Our Bible contains story after story of God’s reversal. Israel was enslaved in Egypt but freed by God’s hand. Hannah was barren but had a child, Samuel. Isaiah and Micah talk about swords being beaten into plowshares (and Joel shares the opposite). Mary sang about the powerful being brought down from their thrones and the lowly being lifted up. Jesus taught that the last shall be first and the first shall be last. Again and again, God’s work brings reversal. Surely God has done great things?from a certain point of view. The powerful aren’t pleased when God’s work brings about the removal of that power. In today’s reading from Joel, the reversal of power was not good news to the northern army. “Its stench and foul smell will rise up. Surely he has done great things!”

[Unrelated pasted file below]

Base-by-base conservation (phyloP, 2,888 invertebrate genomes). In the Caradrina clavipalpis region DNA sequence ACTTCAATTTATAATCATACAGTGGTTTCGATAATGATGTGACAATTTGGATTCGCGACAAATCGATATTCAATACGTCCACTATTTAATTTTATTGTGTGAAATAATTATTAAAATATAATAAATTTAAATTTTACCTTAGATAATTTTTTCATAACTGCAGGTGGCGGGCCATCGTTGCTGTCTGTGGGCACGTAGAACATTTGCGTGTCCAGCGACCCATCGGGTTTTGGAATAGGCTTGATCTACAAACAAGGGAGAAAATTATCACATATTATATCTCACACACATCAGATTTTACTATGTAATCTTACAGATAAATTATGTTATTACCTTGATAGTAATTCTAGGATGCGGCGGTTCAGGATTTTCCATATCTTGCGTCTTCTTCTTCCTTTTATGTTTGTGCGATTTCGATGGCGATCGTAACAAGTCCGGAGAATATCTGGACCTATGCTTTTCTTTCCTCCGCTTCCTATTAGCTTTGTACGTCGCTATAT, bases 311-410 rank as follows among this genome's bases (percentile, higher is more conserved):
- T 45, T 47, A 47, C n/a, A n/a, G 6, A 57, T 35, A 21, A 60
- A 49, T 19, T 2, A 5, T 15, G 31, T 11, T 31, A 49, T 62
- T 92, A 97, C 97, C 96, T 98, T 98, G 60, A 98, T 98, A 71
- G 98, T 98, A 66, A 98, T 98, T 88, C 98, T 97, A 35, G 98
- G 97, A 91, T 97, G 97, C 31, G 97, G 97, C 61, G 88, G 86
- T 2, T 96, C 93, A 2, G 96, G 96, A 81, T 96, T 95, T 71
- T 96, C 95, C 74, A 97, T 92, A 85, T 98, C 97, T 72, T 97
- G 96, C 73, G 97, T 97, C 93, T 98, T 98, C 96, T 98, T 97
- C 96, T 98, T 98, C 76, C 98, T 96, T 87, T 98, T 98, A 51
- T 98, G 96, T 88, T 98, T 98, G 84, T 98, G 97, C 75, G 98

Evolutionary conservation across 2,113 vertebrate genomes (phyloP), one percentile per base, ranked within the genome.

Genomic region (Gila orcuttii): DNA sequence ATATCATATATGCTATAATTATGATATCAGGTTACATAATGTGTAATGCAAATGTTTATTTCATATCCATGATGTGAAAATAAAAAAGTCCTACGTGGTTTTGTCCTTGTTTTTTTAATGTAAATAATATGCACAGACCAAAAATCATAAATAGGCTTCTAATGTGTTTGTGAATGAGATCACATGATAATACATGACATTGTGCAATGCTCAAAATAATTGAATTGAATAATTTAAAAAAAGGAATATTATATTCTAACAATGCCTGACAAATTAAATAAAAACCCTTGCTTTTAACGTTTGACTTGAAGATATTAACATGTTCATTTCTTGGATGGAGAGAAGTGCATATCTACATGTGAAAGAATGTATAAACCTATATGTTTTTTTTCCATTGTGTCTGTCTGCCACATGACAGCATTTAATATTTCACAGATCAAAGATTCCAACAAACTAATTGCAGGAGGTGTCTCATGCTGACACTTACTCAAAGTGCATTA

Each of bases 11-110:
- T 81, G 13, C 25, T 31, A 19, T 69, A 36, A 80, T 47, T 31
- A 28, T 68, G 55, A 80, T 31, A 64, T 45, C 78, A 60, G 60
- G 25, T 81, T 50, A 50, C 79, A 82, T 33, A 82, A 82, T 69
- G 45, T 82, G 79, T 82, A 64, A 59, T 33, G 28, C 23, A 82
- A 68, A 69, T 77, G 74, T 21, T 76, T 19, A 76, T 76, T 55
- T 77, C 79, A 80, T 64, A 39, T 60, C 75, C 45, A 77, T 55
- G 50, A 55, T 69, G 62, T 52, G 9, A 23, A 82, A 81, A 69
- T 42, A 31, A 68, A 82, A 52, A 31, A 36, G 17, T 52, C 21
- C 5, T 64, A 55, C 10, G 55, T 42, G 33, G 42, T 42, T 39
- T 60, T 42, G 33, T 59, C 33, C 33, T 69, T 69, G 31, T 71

God shows favour to those we might least expect: the poor, lowly, outcast, alien-those who are lowest in society. God does this with purpose. God’s reversal comes with the invitation to be a blessing to others. Israel was not freed from slavery and, as Joel writes, Israel is not returned from exile so they could lord their freedom over others. They were blessed to be a blessing to others. So are we.
When the powerful are brought down and the lowly lifted up, I give you thanks. When it is my power that is brought down that others may receive blessing, I give you thanks. Amen. — ANS